Two young journalists discovered that they both live with depressive illness while working together. It was the first time either of them had discussed their illness with a peer. Finding strength and hope from their supportive connection, Madeline Halpert and Eva Rosenfeld began to investigate depression among their constituency: high school students.
Their research uncovered strong links between untreated depression and suicide among young people, as well as estimates that 11% of adolescents experience depression. With suicide the third leading cause of death for young people, Halpert and Rosenfeld felt obligated as journalists to shine a light on the issue: one plagued by the silence enforced by stigma.
They planned an entire issue of their high-school newspaper devoted to teens living with depression, and interviewed teenagers from around their school district about their experience with depression, addiction and anxiety.
Tackling the stigma — and the silence– head on, Halpert and Rosenfeld asked their interviewees to use their real names, and nearly all agreed. They even obtained parental approval.
However, the young editors ran into roadblocks from their administration, who eventually forbid them to publish. Fearing bullying and other blowback from the personal stories, school counselors and administrators nixed the project.
Our intrepid journalists were not content with just backing down. They published their tale in today’s New York Times Op-Ed page:
We were surprised that the administration and the adults who advocated for mental health awareness were the ones standing in the way of it. By telling us that students could not talk openly about their struggles, they reinforced the very stigma we were trying to eliminate.
The feeling of being alone is closely linked to depression. This can be exacerbated if there is no one to reach out to. Though there are professionals to talk to, we feel it doesn’t compare to sharing your experiences with a peer who has faced similar struggles.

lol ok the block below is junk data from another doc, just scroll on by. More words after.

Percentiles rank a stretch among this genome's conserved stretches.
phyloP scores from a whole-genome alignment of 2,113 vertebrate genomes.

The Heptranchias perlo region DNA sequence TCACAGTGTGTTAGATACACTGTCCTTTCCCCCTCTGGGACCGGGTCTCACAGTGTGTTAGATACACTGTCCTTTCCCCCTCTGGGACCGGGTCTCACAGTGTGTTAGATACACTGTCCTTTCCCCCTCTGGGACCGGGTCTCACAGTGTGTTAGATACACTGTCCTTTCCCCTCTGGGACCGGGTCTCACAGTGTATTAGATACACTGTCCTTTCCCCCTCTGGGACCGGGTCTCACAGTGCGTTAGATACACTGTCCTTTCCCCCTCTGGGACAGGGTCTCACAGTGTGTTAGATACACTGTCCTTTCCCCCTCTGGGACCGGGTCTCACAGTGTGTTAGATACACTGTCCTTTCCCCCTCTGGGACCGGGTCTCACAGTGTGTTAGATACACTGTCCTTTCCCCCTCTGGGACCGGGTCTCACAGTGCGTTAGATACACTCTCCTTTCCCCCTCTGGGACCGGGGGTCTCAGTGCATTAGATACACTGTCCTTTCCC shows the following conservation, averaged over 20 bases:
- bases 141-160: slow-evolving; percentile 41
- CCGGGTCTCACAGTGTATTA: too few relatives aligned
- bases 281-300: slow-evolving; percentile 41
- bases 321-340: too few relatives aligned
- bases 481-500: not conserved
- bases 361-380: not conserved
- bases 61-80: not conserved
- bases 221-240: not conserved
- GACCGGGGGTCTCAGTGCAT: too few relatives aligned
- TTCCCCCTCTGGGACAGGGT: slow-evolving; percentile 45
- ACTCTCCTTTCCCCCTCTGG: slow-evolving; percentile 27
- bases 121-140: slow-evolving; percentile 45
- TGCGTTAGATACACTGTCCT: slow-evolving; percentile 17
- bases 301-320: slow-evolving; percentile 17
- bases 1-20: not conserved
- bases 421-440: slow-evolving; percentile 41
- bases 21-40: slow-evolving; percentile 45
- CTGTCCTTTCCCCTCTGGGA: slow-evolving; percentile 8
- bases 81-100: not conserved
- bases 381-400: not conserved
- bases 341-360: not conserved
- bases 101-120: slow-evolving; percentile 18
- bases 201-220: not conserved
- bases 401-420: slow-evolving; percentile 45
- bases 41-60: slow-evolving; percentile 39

Whenever people have the courage to stand up and speak the plain truth, and to therefore implicitly ask us to behave as a tolerant, compassionate society, I intend to cheer loudly and often. And to lend my support in whatever way I can.
I once lost a job because my depression became a factor in my performance. Had it been epilepsy, or alcoholism, I would have been protected by the Union and been able to keep my job.
Now I’m a free-lancer who no longer fears retribution for my speaking out. But I know there are many people who fear for their livelihood, kept silent by their corporate and government responsibilities. At best they live with the stress of hiding their illness and living with the fear that it might be discovered. Worse, many go without treatment or medication that could ease or eliminate the symptoms and ravages of the illness.
That’s why today I am Blogging for Mental Health 2014, and want everyone to know about the courage of those who speak out, like Madeline Halpert and Eva Rosenfeld. They are making a world where mental health means caring for yourself, without shame.